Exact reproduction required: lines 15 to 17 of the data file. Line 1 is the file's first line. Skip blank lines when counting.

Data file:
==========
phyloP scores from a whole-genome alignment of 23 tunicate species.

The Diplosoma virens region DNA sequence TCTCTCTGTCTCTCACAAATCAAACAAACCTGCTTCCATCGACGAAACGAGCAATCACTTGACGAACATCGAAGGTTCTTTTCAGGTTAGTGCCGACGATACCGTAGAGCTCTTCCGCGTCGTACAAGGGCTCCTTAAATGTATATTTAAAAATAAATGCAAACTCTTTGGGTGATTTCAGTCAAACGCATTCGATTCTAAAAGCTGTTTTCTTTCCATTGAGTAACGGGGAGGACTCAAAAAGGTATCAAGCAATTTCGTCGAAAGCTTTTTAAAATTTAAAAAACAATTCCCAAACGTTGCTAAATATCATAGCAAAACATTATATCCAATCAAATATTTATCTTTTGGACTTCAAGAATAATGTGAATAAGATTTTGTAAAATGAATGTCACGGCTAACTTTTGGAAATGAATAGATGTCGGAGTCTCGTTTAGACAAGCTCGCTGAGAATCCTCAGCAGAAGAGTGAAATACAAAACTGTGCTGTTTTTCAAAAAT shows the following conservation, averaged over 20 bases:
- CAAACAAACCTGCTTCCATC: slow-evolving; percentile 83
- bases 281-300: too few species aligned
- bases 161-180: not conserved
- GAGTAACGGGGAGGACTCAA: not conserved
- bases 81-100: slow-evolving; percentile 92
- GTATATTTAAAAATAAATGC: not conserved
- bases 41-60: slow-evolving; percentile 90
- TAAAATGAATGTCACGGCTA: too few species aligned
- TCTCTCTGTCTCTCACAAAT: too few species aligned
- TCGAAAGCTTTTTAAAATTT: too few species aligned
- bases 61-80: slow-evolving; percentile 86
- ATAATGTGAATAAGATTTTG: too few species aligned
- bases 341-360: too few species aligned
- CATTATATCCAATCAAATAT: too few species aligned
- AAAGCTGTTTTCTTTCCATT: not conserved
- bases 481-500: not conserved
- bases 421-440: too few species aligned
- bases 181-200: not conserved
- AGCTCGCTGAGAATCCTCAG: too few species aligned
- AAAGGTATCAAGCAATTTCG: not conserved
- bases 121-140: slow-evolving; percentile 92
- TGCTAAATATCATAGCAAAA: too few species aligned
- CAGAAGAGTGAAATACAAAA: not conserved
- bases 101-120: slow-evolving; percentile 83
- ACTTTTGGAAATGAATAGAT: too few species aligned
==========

- bases 341-360: too few species aligned
- CATTATATCCAATCAAATAT: too few species aligned
- AAAGCTGTTTTCTTTCCATT: not conserved